4/19/2010

Computer models may have really messed up on predicting

Possibly those global warming advocate are so certain about those computer models. There is also so much trust put in government regulators. Well, possibly they could read this.

Flawed computer models may have exaggerated the effects of an Icelandic volcano eruption that has grounded tens of thousands of flights, stranded hundreds of thousands of passengers and cost businesses hundreds of millions of euros.

The computer models that guided decisions to impose a no-fly zone across most of Europe in recent days are based on incomplete science and limited data, according to European officials. As a result, they may have over-stated the risks to the public, needlessly grounding flights and damaging businesses.

“It is a black box in certain areas,” Matthias Ruete, the EU’s director-general for mobility and transport, said on Monday, noting that many of the assumptions in the computer models were not backed by scientific evidence.

European authorities were not sure about scientific questions, such as what concentration of ash was hazardous for jet engines, or at what rate ash fell from the sky, Mr Ruete said. “It’s one of the elements where, as far as I know, we’re not quite clear about it,” he admitted.

He also noted that early results of the 40-odd test flights conducted over the weekend by European airlines, such as KLM and Air France, suggested that the risk was less than the computer models had indicated.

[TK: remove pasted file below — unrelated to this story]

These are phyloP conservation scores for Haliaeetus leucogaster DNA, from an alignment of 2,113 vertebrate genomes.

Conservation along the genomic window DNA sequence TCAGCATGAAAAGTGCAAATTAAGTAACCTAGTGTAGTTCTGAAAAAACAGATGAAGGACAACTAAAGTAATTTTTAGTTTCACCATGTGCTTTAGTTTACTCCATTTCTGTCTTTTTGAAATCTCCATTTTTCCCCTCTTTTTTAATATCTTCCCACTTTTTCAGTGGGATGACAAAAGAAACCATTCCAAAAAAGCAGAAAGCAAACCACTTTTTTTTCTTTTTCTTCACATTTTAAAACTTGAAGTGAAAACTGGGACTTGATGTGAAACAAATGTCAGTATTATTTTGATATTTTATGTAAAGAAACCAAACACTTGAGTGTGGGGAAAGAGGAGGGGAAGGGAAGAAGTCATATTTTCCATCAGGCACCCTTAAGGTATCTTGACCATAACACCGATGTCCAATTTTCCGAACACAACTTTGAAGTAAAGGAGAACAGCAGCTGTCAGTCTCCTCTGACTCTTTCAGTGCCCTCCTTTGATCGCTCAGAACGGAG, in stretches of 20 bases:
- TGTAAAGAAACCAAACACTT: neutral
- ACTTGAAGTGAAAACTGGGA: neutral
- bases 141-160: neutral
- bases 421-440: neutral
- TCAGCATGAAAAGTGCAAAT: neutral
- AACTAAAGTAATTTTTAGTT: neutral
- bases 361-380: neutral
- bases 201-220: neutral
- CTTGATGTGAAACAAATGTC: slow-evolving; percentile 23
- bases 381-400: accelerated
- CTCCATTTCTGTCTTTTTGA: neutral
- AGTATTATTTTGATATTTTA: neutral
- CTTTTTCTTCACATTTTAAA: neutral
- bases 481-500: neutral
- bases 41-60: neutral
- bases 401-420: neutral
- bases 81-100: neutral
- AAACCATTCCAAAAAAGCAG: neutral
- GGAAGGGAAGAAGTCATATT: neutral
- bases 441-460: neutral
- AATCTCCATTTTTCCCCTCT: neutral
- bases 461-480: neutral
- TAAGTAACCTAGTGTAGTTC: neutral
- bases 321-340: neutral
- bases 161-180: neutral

The acknowledgement that the computer models were flawed is likely to provide ammunition for critics who believe that authorities have shown excessive caution. The closure of much of the airspace over Europe over the past five days is estimated to have cost airlines a total of $200m a day in lost revenue. . . .

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1 Comments:

Blogger Al B. said...

There is a qualitative difference between the computer models that the global warming alarmists use and the ones that were used in this case. In this case, the models were testable, and turned out to be wrong. In the global warming case, the models cannot be verified, because they predict conditions up to 100 years from now. In this sense, they bear less relationship to science than they do to cold-reading.

Climatologists attempt to verify their GCMs by running them against historical data, which only goes back 100 years or so, before crossing over into the realm of proxies, the accuracy of which can be highly dubious, e.g., the infamous ‘hockey stick’ curve. They then tweak their models to more accurately predict the past. But, as Nassim Nicholas Taleb points out, you can curve-fit virtually any dataset, regardless of how random the data is. Whether or not the resulting model has any predictive value or not can only be established by predicting future results.

4/20/2010 11:50 AM  

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